If you are taking a protected leave of absence from work under the Family and Medical Leave Act (FMLA), you may need to fill out some paperwork to satisfy your employer’s requirements. The Act was signed into law by President Clinton in February 1993. It requires that certain employers allow eligible employees access to unpaid time off for specific family and medical reasons.
The FMLA Scope
The FMLA applies to public and private employees who have worked with the same employer for more than 1,250 hours over the past year. The Act limits its scope to employers with more than 50 employees and also excludes—or limits—specific categories of upper-level employees. It gives eligible employees the ability to be out of work for up to 12 weeks—without pay—when they experience a qualifying need. The needs include the care for an ill family member, tending to a new child—both by birth and by adoption,—and to recover from a serious injury or illness. The types of qualified medical and family purposes also include adoption, pregnancy, foster care placement, family or personal illness, or military leave.
The U.S. Department of Labor’s Wage and Hour Division (DOL-WHD) oversees the FMLA program. They have designated seven different FMLA application forms aligned to the reason for the qualified leave and how much information your employer requires in order to approve or deny the request. You can download the form from the DOL-WHD website or by calling them at 1-866-487-9243. Also, your human resource officer can help you locate the correct request application for your situation.
Below, we describe the various forms and the information that is asked for on each.
FMLA Form WH-380-E for Employee Health Condition
Your employer can use Form 380-E (Certification of Health Care Provider for Employee's Serious Health Condition) to obtain a medical certification of your own need to take a leave of absence from work. This form has three sections, one that your employer will complete, one section for you to complete, and the final section is for your doctor or health care provider to complete.
Your human resource office will usually give you the partially-completed form for you to complete.
It covers information about your condition, including:
- When it began
- How long it might last
- Whether your condition has required an overnight stay in a medical facility, and if so, when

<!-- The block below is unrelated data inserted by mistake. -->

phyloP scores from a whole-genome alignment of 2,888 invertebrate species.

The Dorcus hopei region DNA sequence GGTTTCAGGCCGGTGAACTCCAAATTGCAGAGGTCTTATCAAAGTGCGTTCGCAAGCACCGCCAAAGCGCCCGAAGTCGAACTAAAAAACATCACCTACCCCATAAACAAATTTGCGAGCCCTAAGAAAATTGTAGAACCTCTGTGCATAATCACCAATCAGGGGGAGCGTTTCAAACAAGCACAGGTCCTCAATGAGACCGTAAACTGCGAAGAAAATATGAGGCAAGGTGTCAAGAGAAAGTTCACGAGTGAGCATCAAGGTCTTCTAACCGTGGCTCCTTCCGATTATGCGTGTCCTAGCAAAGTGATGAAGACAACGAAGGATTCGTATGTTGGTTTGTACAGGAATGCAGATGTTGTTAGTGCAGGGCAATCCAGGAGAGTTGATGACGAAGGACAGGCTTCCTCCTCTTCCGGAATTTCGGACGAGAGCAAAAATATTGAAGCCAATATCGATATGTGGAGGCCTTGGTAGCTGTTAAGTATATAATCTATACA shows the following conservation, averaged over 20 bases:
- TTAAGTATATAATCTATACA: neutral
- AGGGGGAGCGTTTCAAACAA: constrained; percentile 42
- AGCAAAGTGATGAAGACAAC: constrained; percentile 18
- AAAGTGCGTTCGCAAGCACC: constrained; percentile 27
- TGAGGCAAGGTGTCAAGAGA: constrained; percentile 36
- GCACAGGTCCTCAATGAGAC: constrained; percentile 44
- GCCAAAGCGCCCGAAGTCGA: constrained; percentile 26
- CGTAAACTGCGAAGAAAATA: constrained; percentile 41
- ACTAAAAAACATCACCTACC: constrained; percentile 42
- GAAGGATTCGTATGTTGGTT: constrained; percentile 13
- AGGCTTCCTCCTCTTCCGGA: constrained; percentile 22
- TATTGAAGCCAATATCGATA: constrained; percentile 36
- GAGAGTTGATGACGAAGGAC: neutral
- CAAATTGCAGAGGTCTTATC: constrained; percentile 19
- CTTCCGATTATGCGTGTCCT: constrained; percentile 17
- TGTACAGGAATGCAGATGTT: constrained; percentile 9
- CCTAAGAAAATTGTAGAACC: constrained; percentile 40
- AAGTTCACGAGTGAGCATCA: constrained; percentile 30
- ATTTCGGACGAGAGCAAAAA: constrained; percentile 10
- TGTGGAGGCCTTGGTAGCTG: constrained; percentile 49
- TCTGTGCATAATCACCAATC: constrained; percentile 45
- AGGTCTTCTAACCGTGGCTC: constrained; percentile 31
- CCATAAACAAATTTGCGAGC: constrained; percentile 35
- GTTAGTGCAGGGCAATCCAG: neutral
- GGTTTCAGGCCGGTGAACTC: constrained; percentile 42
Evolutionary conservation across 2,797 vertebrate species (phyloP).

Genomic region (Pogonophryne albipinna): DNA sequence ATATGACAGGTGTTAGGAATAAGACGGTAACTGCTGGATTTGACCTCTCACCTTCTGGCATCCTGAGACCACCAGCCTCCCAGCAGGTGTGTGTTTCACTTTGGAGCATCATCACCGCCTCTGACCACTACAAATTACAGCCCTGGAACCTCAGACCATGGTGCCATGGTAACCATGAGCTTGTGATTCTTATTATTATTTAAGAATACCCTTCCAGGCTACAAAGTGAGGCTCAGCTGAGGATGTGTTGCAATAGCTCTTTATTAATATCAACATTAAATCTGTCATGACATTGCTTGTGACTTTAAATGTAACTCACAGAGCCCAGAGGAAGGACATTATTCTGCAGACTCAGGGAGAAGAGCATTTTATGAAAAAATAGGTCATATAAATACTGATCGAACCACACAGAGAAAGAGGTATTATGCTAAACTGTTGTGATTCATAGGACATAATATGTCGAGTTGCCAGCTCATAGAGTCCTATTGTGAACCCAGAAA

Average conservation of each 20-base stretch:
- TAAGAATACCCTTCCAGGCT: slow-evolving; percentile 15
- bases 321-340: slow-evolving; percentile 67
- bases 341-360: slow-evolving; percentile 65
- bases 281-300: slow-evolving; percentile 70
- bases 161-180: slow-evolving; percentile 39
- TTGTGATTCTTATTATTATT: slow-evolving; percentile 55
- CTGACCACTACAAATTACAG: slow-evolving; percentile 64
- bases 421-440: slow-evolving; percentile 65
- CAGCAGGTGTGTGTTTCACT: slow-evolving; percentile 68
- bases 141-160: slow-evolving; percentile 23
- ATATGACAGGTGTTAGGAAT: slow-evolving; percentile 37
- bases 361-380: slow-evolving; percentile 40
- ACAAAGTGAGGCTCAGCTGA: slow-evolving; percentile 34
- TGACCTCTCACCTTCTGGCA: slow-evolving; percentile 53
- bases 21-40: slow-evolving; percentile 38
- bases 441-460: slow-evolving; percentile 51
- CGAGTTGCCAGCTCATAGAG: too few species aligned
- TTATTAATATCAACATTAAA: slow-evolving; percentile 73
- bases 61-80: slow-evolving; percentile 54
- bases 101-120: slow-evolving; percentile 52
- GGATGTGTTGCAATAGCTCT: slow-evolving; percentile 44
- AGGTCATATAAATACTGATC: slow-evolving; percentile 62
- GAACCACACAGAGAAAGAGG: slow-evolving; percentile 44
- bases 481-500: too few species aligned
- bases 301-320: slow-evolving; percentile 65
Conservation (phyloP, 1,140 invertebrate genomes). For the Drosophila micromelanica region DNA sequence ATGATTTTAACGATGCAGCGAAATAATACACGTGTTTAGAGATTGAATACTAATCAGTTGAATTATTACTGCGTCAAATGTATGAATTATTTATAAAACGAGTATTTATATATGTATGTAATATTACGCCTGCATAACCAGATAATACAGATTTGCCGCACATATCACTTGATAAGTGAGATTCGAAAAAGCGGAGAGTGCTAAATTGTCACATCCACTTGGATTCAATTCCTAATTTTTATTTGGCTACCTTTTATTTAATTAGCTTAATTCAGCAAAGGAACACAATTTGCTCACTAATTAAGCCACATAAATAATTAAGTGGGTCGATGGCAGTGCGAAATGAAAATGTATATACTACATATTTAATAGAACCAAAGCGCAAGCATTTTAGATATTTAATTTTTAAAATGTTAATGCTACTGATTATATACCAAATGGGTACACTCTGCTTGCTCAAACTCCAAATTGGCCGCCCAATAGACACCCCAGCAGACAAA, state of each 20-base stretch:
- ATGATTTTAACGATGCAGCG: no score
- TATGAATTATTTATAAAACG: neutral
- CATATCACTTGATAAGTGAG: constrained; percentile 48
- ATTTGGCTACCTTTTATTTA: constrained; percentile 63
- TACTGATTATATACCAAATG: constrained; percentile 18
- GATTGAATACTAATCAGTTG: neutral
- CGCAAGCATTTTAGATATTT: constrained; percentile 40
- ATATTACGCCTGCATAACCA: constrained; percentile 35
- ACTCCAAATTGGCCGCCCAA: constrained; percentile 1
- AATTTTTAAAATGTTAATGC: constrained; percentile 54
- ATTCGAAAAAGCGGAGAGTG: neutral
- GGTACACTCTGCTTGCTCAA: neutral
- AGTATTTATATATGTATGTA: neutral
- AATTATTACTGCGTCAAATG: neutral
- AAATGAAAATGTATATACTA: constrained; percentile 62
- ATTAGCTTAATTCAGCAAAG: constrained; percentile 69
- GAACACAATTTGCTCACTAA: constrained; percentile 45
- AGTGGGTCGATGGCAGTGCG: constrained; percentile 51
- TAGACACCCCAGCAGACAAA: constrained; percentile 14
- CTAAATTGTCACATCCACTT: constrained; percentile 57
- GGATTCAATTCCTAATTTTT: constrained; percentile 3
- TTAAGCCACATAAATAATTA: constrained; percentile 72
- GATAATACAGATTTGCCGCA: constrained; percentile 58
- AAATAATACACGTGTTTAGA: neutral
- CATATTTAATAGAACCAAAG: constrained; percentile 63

- Which job responsibilities your condition prevents you from fulfilling
- Your symptoms, diagnosis and treatment regimen
- How much time off you need, and whether it will be continuous or sporadic
- Whether your condition will require follow-up treatment that will require you to miss work
FMLA Form WH-380-F for Family Health Condition
You can use Form 380-F (Certification of Health Care Provider for Family Member's Serious Health Condition) to tell your employer that you need to take leave to care for a seriously ill or injured family member. You’ll need to provide your family member’s name and your relationship to that family member (only certain relatives qualify). You’ll also need to describe the type of care you must provide and how much time off you will need. This form, like 380-E, requires the employer, employee, and the health care practitioner to complete specific information.
Your relative’s medical provider must complete the rest of the form with information similar to that required by Form 380-E such as:
- When did the condition begin
- How long might it last
- What type of care your relative needs and other important medical information such as the schedule of care
The idea is to explain why your absence from work is necessary.
FMLA Form WH-381 Eligibility and Rights
Form 381 (Notice of Eligibility and Rights and Responsibilities) is a notification document that your employer may give you within five business days of receiving the notice of your intent to take an FMLA leave. This form confirms the information you gave your employer, including the dates and reason for your leave. You don’t need to complete any part of this form.
However, depending on how your employer completes this form, you might need to take additional steps. If your employer uses this form to confirm and approve your leave, there’s nothing more to do. But your employer might use this form to request that you submit one of the other reports described in this article to: